Continuing in my current series of New Year’s Resolutions for Christians, I’d like to look at prioritizing church. If you missed last week’s resolution, you can check it out here!

You don’t have to go to church to be a Christian

You will never hear me say that you have to go to church to be a Christian. In fact, I’ve written very passionately on the subject before. Christ is the only way to become a Christian. The only way. The only way. The only way. I feel like I have to keep saying this because people keep putting an “and” on the end of a sentence where God has put a period. Christ “and baptism.” Christ “and being perfect.” Christ “and going to church.” No, church is not necessary for salvation. Not everyone in a church is a Christian, and not everyone who is outside of a church is a non-Christian. But, to become a better Christian, and to more fully realize your potential as a follower of Christ, going to church is a necessity. Growing Christians should absolutely want to go to church.  We recognize that the Bible is clear that gathering together is important…but why?

The local church is a body

Put simply, the local church is a body. Like a body, we help each other. When someone’s leg is broken, the other leg picks up more weight. This helps the broken leg to heal. The church should act like this. The church can be a place where we can find comfort, support, and healing. We find this in Christ, and we find this in Christians. True followers of Christ understand that we aren’t perfect. We understand that we are broken, and we understand that helping other broken people is what we are called to do. This gathering of broken people is important to help non-Christians see what Christ is like and what we should be like, and also to help Christians support each other.

The church is a great place to worship God with other believers. I can worship God on my own. We are all worshipping something at any given time, so of course we worship alone. However, the local church is a unique opportunity to worship corporately, or as a body. It’s a time to get together and unite. This is not only encouraging and exciting for Christians, but is also an effective tool to reach the lost. When the lost see us worshipping together, it leads to questions. These are questions that, when answered, can bring the lost to Christ. It’s important to get together to  worship. I can exercise my arm all day long, but the only thing that gets stronger is my arm. When we worship together as a body, the entire body gets stronger.

The local church is also a place where the body can work together. I can share the Gospel on my own. I can help spread the message on my own. But in a body, many parts should also work together to accomplish great things, and it is absolutely incredible to see what God does when His people get together. I love reading about military history. When then airborne invaded Normandy in World War II, they were scattered all over. It took time to get these scattered units put back together and on the same page. Everyone knew the objectives, but they couldn’t fully accomplish them alone. Only when they worked together to accomplish the task at hand could they complete their mission. Individual soldiers accomplished small victories, but they could only accomplish the biggest victories by getting on the same page. The local church should be a gathering to get on the same page. Christians know the mission: help people find Christ. We can (and should) do that individually, which will lead to great individual victories. I love hearing stories of these individual victories, and we can never overstate their importance. However, by getting together in the local church, we can get on the same page and accomplish completely different victories. We can mount a larger-scale mission on reaching the lost as a body than we can individually.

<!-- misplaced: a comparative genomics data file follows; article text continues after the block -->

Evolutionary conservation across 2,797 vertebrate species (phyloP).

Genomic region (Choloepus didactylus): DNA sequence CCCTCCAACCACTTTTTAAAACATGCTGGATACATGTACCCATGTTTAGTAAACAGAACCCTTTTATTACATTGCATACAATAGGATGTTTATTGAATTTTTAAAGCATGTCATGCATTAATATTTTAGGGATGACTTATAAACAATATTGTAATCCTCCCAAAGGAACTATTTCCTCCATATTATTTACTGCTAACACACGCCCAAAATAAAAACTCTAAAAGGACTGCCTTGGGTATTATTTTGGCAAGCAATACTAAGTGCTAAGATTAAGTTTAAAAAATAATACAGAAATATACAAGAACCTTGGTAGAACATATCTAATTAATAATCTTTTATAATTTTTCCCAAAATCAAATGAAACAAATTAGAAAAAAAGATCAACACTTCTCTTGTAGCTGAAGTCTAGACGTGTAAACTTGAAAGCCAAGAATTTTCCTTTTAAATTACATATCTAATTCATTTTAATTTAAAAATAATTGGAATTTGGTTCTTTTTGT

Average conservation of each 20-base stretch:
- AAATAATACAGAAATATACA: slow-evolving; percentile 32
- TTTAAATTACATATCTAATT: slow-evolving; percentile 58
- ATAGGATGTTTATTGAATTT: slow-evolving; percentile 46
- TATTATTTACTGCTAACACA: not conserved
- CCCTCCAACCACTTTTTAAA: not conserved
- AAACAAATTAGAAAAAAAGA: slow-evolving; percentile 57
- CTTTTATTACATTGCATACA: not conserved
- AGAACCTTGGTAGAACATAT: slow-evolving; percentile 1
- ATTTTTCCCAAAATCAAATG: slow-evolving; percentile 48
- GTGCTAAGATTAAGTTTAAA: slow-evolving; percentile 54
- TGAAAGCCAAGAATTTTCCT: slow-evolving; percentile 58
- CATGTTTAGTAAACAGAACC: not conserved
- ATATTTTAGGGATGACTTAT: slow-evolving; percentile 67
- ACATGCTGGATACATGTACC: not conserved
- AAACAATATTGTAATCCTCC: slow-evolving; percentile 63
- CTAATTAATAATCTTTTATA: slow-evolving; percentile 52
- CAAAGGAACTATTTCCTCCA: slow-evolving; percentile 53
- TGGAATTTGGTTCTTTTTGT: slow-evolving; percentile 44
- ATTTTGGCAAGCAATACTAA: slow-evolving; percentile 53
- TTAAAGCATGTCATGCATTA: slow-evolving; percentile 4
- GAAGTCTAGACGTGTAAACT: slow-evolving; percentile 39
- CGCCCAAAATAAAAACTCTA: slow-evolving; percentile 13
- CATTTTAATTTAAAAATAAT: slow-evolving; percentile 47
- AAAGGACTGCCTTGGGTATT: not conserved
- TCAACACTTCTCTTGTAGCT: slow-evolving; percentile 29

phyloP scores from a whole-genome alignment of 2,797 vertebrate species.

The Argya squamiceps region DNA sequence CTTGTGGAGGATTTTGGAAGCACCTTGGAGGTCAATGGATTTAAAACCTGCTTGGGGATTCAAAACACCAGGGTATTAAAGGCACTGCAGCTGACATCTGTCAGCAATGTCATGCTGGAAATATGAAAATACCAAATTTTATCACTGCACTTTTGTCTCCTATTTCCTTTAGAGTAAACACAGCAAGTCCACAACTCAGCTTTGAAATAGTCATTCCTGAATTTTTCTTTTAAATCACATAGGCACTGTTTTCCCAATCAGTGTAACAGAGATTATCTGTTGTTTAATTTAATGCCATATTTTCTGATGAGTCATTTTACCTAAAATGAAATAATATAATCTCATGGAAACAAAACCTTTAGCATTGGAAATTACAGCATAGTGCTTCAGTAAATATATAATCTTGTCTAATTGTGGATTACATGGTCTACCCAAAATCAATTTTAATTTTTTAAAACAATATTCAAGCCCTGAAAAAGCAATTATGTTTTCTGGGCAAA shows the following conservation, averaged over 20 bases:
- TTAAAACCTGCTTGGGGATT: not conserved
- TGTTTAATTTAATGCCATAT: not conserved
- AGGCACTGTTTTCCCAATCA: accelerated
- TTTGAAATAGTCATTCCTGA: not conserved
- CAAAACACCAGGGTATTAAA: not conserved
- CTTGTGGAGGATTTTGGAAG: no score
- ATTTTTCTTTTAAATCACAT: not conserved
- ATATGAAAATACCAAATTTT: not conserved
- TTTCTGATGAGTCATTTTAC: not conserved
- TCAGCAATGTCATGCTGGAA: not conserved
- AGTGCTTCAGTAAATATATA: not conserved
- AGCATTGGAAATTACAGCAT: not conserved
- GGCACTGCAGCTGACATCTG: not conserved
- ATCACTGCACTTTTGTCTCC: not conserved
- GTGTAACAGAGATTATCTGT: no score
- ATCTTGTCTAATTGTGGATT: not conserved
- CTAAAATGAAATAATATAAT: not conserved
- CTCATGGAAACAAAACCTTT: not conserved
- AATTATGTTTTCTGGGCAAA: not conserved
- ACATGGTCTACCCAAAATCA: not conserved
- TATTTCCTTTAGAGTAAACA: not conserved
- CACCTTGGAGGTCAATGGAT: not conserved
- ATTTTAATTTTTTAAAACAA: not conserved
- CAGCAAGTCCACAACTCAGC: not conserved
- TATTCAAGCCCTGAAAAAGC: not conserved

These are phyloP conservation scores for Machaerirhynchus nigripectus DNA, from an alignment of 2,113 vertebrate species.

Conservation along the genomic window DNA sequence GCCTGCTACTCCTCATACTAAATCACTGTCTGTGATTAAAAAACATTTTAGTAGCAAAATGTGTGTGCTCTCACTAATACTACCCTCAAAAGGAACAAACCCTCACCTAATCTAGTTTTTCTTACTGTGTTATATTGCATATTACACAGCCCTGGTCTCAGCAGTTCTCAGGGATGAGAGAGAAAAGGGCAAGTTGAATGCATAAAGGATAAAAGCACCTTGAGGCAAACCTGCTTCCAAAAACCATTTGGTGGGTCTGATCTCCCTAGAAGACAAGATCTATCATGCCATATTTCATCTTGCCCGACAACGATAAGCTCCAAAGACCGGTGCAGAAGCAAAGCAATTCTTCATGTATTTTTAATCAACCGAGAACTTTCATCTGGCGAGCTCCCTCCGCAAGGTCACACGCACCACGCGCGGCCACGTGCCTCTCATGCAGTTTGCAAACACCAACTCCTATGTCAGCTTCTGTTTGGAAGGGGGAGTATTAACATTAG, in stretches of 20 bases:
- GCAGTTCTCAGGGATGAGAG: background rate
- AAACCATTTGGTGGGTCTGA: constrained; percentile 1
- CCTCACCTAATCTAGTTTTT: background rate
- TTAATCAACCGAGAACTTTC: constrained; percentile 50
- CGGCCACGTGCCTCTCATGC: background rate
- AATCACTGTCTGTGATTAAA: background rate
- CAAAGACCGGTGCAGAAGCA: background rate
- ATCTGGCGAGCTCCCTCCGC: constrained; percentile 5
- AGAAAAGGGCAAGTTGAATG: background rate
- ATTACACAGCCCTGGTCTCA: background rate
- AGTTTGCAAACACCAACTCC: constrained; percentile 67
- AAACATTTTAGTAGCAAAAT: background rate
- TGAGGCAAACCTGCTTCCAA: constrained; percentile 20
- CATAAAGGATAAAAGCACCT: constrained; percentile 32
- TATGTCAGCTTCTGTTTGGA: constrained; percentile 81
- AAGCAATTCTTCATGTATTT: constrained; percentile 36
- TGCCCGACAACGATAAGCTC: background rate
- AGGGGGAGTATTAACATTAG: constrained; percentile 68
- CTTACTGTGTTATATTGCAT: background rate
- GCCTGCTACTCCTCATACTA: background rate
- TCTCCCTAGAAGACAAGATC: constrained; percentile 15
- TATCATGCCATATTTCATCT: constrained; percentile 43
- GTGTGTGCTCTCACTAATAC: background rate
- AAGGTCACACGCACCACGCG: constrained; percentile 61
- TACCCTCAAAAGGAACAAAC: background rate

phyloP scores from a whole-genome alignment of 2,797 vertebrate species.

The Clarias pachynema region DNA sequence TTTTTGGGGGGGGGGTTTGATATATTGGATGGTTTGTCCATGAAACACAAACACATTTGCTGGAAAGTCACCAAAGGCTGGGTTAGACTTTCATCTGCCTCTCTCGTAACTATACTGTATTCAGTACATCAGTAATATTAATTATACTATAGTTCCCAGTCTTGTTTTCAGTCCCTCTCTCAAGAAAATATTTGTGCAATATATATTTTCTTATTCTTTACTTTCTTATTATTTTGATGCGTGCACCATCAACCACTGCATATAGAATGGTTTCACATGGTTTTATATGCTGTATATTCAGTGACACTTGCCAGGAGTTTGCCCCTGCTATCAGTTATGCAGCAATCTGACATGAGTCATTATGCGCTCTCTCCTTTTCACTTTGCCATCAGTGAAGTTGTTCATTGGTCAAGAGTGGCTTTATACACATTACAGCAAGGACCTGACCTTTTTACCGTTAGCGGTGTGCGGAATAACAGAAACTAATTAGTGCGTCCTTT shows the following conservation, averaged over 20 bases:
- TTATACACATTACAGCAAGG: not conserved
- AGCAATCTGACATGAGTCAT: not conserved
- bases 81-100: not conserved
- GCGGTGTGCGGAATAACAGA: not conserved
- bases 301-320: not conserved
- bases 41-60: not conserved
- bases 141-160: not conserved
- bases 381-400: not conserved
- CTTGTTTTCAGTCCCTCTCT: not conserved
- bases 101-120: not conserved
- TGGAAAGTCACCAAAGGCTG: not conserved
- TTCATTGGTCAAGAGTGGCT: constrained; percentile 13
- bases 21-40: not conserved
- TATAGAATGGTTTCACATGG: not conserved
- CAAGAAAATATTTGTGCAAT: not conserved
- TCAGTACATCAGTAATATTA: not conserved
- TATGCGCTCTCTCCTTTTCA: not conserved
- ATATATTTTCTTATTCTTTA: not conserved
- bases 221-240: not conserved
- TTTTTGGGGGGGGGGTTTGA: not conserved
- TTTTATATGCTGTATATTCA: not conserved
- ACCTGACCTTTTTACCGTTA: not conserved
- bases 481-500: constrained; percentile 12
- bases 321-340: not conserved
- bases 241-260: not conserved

So this year, make church a priority. There are good reasons to be an active part of a local body, and I only gave a few here. Bodies are at their best when everything is working together, and going to church helps us work together. Going to church just once a week will take up roughly 1% of your time. Participating in a life group and a service opportunity once a week will up that to roughly 3% of your time. But prioritizing that 3% of your time can help accomplish great things, both in the world and in your own life. So begin prioritizing it, and remember Hebrews 10:25 as you go into 2018:

“And let us not neglect our meeting together, as some people do, but encourage one another, especially now that the day of his return is drawing near.”

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